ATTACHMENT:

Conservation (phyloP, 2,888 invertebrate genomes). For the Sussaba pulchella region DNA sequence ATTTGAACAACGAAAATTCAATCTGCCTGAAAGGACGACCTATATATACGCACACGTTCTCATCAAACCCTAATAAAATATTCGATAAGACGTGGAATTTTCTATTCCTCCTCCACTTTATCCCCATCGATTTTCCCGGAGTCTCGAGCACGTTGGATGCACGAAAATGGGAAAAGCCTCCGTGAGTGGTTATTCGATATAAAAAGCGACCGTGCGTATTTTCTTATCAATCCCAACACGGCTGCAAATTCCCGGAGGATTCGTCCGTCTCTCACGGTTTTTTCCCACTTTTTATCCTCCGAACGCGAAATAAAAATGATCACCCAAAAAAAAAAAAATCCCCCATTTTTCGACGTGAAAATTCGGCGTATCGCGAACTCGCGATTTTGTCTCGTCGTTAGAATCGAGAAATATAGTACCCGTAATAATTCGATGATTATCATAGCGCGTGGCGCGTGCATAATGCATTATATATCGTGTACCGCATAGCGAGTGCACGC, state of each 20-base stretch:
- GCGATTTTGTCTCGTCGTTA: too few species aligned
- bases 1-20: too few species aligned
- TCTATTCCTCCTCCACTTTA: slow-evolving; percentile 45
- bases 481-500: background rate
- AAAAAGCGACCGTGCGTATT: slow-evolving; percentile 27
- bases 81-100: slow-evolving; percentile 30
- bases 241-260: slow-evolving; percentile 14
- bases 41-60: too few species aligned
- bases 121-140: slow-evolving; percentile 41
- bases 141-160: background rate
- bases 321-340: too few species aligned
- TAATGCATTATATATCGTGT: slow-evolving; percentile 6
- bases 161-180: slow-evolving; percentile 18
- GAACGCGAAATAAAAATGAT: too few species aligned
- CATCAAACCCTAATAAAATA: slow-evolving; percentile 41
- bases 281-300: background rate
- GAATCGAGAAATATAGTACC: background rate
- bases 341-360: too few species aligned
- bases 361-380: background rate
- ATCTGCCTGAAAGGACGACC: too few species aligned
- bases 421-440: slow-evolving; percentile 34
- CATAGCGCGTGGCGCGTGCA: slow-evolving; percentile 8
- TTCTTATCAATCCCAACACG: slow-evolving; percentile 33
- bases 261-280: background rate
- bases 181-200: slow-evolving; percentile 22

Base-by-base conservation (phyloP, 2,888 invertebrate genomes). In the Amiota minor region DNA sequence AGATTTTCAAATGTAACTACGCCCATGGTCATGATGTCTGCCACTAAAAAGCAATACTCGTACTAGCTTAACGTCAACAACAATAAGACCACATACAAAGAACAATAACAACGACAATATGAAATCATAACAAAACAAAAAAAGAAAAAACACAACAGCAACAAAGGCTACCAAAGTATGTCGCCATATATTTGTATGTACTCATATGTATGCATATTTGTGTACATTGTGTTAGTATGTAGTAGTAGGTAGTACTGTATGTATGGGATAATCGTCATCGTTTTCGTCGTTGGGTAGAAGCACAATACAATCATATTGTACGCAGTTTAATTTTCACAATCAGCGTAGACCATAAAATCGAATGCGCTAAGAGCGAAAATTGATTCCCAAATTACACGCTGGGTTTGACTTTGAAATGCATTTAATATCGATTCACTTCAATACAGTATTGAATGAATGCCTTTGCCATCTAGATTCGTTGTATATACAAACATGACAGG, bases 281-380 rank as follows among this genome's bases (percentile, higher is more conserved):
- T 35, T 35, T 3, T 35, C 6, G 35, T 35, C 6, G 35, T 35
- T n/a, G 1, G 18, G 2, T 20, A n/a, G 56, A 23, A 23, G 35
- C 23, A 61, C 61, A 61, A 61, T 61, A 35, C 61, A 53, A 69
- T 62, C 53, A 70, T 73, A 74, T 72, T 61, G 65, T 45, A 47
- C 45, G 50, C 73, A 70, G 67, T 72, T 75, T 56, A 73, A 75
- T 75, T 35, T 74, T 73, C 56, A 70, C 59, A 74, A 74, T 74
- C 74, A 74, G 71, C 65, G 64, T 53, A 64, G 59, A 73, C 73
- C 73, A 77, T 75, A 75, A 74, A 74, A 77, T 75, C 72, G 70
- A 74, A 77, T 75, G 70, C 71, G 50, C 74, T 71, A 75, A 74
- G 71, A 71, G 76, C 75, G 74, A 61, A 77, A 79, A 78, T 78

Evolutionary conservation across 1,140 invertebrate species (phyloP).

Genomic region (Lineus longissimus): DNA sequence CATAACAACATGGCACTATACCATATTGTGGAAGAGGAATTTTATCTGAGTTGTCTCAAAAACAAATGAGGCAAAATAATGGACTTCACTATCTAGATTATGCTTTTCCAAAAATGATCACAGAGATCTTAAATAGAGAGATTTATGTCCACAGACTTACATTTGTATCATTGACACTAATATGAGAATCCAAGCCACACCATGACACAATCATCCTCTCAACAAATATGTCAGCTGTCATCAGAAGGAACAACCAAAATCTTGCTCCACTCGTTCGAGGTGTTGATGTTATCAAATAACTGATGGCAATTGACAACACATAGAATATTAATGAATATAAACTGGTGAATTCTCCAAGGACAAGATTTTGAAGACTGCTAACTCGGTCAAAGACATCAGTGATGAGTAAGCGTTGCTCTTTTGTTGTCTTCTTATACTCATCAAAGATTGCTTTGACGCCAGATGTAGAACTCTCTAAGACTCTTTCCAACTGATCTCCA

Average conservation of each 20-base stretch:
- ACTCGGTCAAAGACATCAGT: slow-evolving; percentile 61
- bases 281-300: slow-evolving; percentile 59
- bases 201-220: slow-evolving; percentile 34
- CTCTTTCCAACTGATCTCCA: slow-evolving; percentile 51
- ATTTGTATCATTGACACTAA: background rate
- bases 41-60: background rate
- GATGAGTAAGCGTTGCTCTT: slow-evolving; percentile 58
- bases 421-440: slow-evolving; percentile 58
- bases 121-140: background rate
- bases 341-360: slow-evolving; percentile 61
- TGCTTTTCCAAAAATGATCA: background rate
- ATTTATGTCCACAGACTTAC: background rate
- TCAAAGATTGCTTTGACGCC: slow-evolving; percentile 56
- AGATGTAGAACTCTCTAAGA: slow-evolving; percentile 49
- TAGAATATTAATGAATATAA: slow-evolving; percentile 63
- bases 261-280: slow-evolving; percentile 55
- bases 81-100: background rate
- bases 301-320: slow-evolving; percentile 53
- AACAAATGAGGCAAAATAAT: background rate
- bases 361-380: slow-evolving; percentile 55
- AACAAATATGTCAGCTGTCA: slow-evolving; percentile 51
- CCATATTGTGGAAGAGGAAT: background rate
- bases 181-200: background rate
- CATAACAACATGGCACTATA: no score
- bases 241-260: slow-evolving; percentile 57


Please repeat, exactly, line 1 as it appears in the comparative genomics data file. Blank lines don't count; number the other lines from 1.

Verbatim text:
Conservation (phyloP, 2,888 invertebrate genomes). For the Sussaba pulchella region DNA sequence ATTTGAACAACGAAAATTCAATCTGCCTGAAAGGACGACCTATATATACGCACACGTTCTCATCAAACCCTAATAAAATATTCGATAAGACGTGGAATTTTCTATTCCTCCTCCACTTTATCCCCATCGATTTTCCCGGAGTCTCGAGCACGTTGGATGCACGAAAATGGGAAAAGCCTCCGTGAGTGGTTATTCGATATAAAAAGCGACCGTGCGTATTTTCTTATCAATCCCAACACGGCTGCAAATTCCCGGAGGATTCGTCCGTCTCTCACGGTTTTTTCCCACTTTTTATCCTCCGAACGCGAAATAAAAATGATCACCCAAAAAAAAAAAAATCCCCCATTTTTCGACGTGAAAATTCGGCGTATCGCGAACTCGCGATTTTGTCTCGTCGTTAGAATCGAGAAATATAGTACCCGTAATAATTCGATGATTATCATAGCGCGTGGCGCGTGCATAATGCATTATATATCGTGTACCGCATAGCGAGTGCACGC, state of each 20-base stretch: